Revisiting the Stokes–Einstein relation for glass-forming melts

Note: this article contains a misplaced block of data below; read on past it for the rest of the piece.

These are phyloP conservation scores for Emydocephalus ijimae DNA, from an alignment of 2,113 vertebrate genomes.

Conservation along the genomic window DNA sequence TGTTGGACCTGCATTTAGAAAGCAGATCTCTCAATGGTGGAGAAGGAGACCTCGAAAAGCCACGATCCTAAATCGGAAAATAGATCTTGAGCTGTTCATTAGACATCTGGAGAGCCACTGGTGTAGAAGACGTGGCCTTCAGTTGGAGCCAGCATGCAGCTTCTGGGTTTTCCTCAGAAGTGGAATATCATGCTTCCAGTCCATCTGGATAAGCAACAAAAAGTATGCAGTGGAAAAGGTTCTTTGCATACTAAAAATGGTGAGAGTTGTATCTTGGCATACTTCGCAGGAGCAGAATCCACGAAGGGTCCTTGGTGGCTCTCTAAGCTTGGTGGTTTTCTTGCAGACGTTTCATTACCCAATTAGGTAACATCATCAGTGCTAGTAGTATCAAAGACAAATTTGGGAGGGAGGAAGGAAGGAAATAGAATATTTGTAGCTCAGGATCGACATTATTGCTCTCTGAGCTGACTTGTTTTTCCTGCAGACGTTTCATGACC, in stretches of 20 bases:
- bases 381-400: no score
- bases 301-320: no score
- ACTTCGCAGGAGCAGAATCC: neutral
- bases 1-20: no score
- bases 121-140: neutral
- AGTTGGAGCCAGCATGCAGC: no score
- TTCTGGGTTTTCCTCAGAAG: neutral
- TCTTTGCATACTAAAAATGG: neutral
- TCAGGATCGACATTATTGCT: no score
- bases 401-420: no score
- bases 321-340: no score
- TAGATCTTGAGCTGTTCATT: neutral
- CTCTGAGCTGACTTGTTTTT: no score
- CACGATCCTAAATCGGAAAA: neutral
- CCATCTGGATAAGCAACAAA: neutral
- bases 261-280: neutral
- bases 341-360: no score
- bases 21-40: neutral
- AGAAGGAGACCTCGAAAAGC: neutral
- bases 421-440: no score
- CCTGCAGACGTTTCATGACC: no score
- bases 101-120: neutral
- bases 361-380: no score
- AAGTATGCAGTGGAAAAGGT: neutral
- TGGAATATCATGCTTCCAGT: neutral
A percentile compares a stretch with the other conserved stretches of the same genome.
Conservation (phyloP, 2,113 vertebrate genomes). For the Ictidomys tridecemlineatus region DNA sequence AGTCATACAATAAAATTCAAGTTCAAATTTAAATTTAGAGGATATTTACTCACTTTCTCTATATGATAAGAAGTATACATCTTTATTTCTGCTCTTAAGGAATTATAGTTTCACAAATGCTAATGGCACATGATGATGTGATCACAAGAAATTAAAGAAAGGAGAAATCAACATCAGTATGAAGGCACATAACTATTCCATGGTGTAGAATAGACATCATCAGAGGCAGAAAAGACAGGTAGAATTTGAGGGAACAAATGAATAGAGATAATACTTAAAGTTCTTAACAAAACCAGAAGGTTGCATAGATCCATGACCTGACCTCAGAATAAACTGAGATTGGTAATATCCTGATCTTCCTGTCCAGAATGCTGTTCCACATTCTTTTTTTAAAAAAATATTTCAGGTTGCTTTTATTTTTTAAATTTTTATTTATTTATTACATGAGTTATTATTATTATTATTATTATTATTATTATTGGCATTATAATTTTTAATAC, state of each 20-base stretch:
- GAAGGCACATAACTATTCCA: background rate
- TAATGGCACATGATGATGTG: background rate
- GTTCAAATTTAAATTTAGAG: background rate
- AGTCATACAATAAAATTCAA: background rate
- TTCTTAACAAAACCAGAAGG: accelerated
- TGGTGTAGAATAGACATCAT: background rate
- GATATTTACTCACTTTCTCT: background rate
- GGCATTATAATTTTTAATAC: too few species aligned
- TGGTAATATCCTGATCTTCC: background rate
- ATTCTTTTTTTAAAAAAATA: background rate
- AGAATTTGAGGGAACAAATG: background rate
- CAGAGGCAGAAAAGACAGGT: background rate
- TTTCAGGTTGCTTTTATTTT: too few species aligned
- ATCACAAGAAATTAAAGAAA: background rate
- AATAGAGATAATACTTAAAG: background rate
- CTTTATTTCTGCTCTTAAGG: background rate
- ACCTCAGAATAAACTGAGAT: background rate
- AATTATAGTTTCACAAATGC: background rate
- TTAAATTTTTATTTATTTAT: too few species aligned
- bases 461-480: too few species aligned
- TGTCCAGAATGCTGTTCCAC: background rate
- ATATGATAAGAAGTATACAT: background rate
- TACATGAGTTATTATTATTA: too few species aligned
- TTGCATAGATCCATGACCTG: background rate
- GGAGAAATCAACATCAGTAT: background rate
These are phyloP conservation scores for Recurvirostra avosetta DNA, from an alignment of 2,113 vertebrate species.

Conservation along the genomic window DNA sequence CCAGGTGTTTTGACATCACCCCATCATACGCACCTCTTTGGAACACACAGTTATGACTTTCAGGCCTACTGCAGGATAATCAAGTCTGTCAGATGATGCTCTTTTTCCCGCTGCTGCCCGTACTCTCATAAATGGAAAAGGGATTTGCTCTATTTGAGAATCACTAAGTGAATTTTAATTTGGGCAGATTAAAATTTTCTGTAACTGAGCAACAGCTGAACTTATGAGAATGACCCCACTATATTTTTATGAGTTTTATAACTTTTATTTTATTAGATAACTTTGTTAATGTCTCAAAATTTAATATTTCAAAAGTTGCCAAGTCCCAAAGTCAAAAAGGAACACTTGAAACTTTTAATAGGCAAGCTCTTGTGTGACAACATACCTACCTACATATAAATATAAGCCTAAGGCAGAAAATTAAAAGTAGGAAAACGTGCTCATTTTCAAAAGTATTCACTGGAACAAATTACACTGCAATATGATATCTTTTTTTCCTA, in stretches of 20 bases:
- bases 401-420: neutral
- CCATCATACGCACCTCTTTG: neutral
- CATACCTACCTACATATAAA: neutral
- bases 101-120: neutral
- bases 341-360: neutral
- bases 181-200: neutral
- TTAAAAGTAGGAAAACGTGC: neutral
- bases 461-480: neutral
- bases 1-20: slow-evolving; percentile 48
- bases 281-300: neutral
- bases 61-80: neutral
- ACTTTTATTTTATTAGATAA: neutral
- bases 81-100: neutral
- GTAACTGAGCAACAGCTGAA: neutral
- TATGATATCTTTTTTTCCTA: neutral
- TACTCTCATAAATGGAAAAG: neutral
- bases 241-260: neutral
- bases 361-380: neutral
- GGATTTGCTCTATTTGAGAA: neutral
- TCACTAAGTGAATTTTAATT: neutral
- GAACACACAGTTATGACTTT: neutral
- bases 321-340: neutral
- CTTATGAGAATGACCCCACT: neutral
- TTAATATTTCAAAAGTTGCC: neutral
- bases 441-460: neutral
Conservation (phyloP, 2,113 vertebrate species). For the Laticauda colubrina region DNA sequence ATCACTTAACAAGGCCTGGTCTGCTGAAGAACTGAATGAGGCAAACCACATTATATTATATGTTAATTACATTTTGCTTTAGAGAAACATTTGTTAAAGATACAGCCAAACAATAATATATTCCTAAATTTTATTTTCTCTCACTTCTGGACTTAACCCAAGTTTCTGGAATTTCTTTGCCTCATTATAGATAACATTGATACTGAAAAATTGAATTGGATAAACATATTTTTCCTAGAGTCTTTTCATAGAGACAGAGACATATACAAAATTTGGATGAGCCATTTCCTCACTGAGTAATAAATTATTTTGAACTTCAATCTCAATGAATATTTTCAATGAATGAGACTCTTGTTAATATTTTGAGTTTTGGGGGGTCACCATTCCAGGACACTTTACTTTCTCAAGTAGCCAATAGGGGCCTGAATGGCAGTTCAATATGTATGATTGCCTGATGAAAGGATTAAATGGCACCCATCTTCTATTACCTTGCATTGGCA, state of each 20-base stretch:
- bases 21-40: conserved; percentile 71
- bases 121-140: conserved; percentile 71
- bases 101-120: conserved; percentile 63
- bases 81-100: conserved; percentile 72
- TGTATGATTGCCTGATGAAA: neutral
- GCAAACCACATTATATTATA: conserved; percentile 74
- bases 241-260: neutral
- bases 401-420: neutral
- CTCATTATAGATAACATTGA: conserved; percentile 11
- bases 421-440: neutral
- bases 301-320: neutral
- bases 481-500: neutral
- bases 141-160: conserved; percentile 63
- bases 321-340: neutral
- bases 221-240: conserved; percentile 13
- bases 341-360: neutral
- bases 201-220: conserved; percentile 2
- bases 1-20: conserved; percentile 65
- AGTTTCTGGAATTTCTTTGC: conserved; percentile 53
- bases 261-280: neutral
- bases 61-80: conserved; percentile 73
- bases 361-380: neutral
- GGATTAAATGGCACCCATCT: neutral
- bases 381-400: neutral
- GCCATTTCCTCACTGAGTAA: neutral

Molecular dynamics simulations of Ni36Zr64, Cu65Zr35 and Ni80Al20 were carried out over a broad range of temperature (900–3000 K) to investigate the Stokes–Einstein (SE) relation for glass-forming melts. Our results reproduce experimental structural and transport properties. Results show that the breakdown temperature of the SE relation (TSE) equals the dynamical crossover temperature (TA) and both are roughly twice the glass-transition temperature (Tg) for the three glass-forming melts (TSE = TA ≈ 2.0Tg). The product of the individual component self-diffusion coefficient and viscosity Dαη can be roughly regarded as a constant at the transition zone (a small temperature range around TSE) in which the temperature behaviors of self-diffusion coefficient and viscosity switch from high-temperature Arrhenius to a low-temperature VFT behavior. Below TSE, the decoupling of component diffusion coefficients was found. In particular, the decoupling of component diffusion coefficients can be ascribed to the decoupling of the partial pair structural correlation of components, which can be clearly reflected by the intersection of the high-temperature and low-temperature behaviors of the ratio between the partial pair correlation entropy of components (Sβ2/Sα2). Furthermore, the ratio between the partial pair correlation entropy of components may be used to predict the validity of the SE relation, in the absence of both transport coefficients and atomic coordinates.